Being The Cruise Ship Singer of ttRPG Design
Years ago, I was watching a singing competition reality show tryout, when one of the judges told a singer they weren’t good enough for the show. They had no chance of being a pop star, or become famous. they were, the judge said, good enough to make a living being an act singer on cruise ships.
The contestant and other judges reacted as though this was a significant insult. The judge was annoyed by this reaction. “I just told them they were good enough to make a living as a singer. That’s not true for everyone. I’m not doing them any favors by suggesting they can be more successful than their talent allows!”
While that obviously simplifies a lot of factors–the ability to improve, a god producer or agent, luck, determination, changing public standards and genre preferences–I suspect there’s a grain of truth in that critique. Pre-pandemic, there were more than 300 cruise ships operating worldwide, each with one or more theaters offering various acts nearly daily. That’s a lot of stages to fill with singers, and while it doesn’t pay as well as being a hit singer, there is a paycheck involved along with travel, room, and board.
And a lot, a LOT of work. Some singers go on for hours every night, 6-days-a-week, with a few 15-minute breaks. Very few cruise singers do the job for their whole career and then retire. Most run contract-to-contract for a few years, and then move on to some other career, possibly coming back for short contracts between other gigs.
In this, I see a lot of similarities to ttRPG design.
Robin D. Laws famously said there are more professional astronauts in the U.S.A. than full-time ttRPG game designers. That’s especially true if you define full-time as making all the money needed to pay all your bills, and cover health insurance, and put away money for retirement. And of those full-timers, many are the equivalent of cruise-ship singers. Going from gig to gig, making ends meet by working hard, long hours and taking work better-known (better paid) designers don’t want. Most of them will put in a few years, often while younger, then go to part-time-at-most, or move on to other fields entirely.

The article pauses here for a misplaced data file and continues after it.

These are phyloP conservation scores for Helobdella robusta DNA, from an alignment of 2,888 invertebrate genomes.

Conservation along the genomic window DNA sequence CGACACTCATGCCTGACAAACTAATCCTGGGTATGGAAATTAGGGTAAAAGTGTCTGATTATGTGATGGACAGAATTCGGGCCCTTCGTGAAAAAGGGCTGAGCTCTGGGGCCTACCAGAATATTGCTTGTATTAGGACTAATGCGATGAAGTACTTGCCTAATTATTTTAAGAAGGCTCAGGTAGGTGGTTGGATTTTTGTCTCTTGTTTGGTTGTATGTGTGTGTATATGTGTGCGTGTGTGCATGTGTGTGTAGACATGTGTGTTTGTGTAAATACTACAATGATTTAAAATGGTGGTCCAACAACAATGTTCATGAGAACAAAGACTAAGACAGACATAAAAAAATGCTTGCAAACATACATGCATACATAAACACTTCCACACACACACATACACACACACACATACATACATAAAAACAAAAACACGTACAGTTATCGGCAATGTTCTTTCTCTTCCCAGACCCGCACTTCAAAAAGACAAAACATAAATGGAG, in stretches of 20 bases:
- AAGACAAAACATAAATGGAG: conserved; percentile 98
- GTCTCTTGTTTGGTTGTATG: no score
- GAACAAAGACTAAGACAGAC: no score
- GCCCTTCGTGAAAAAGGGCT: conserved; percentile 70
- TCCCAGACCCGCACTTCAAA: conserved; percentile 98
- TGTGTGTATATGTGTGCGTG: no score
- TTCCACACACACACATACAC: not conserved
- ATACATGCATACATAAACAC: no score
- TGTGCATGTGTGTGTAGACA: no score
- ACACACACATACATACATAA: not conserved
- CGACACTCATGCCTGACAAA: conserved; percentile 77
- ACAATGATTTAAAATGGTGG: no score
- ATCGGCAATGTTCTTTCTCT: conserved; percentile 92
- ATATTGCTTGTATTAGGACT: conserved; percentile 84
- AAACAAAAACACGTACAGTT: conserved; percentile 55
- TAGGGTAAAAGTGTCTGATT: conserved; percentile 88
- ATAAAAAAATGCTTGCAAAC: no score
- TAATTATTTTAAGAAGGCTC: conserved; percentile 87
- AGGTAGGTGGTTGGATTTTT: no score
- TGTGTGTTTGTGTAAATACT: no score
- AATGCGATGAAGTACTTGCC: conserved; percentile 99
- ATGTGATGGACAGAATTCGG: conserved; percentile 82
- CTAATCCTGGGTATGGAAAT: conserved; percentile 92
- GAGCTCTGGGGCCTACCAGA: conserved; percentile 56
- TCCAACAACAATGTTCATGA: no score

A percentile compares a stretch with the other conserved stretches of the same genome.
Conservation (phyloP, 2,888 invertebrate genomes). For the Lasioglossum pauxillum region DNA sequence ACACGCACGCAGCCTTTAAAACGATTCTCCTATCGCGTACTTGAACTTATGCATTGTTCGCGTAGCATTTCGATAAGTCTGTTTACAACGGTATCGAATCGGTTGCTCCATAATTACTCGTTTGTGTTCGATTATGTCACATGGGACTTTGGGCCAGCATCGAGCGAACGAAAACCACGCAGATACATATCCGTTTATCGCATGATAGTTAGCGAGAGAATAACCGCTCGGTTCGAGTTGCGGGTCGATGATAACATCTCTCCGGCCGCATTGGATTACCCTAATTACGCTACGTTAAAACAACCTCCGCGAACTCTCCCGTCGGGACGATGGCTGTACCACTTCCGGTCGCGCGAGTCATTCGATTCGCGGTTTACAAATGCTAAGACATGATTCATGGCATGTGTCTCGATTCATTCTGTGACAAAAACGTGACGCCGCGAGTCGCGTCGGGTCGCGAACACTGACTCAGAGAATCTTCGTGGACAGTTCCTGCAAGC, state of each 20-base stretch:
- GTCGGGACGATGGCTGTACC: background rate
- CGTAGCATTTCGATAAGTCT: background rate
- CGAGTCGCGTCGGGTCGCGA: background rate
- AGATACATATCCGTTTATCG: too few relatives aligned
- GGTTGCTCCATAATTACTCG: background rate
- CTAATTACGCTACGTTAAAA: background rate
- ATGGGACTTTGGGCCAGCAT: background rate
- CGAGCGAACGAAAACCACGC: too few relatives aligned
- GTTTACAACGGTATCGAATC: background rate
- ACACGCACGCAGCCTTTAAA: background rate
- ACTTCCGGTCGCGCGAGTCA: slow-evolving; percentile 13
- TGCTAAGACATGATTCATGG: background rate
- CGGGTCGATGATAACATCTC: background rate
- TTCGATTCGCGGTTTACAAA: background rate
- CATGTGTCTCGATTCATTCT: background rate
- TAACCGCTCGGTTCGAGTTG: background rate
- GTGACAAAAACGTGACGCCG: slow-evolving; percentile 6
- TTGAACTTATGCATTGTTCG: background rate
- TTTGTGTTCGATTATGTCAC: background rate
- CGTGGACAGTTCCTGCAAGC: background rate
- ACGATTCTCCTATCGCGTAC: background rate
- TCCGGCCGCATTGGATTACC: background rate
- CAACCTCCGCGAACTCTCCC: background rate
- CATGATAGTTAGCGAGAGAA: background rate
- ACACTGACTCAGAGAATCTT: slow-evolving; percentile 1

But a few will stay with it for decades. Even fewer will manage the career alchemy to move into more sustainable positions. Some combination of getting better, changing preferences, good connections, and luck will propel them into full-time jobs with benefits.
That’s not a guarantee they’ll stay in those positions of course. My wife and I have moved cross-country for stable, full-benefit ttRPG industry jobs three times. Twice, that ended in a company layoff in less than a year. Once, the cost of living where the job was simply grew faster than the job’s salary. Even getting that rare unicorn of a full-time ttRPG job isn’t a sure thing, just another shot at maybe finding pop stardom… or at least paid insurance. Reaching the peak of the industry can end up being a visit, that raises your visibility, gives you a chance to improve, gets you more contacts… and then ends. So you need to look around for other ways to make it, just now with a better-looking resume.
And the more tourists might recognize your name, the easier it is to get a gig singing on a cruise ship.
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